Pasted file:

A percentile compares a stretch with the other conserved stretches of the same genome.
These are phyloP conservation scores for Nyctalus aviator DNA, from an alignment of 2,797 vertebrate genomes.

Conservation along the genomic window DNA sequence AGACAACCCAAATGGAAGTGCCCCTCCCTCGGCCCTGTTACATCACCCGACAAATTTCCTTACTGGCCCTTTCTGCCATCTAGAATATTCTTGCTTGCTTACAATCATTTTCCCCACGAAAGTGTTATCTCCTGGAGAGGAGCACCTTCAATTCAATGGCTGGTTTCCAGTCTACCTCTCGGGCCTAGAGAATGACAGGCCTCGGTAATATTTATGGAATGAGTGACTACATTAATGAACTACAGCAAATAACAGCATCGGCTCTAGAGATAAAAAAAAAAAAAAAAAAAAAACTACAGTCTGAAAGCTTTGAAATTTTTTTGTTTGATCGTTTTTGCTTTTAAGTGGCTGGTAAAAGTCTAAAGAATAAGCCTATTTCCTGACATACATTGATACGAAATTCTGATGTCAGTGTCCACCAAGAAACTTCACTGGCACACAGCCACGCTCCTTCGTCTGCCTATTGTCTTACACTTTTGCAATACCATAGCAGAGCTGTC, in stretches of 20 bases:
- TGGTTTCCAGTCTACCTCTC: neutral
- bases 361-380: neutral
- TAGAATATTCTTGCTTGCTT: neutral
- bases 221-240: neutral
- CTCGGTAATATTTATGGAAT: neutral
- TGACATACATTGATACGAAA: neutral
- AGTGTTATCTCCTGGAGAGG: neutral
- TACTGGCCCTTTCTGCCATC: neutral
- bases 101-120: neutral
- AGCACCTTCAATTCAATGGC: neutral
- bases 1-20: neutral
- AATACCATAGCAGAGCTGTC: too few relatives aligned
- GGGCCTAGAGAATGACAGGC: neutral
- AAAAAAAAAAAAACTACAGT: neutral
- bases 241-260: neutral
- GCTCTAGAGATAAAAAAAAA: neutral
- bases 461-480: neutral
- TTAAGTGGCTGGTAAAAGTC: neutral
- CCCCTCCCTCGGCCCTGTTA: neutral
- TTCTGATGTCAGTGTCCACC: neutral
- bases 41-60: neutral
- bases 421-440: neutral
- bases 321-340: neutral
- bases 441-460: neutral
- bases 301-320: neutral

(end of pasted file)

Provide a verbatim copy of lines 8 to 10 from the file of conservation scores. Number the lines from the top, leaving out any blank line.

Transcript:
- CTCGGTAATATTTATGGAAT: neutral
- TGACATACATTGATACGAAA: neutral
- AGTGTTATCTCCTGGAGAGG: neutral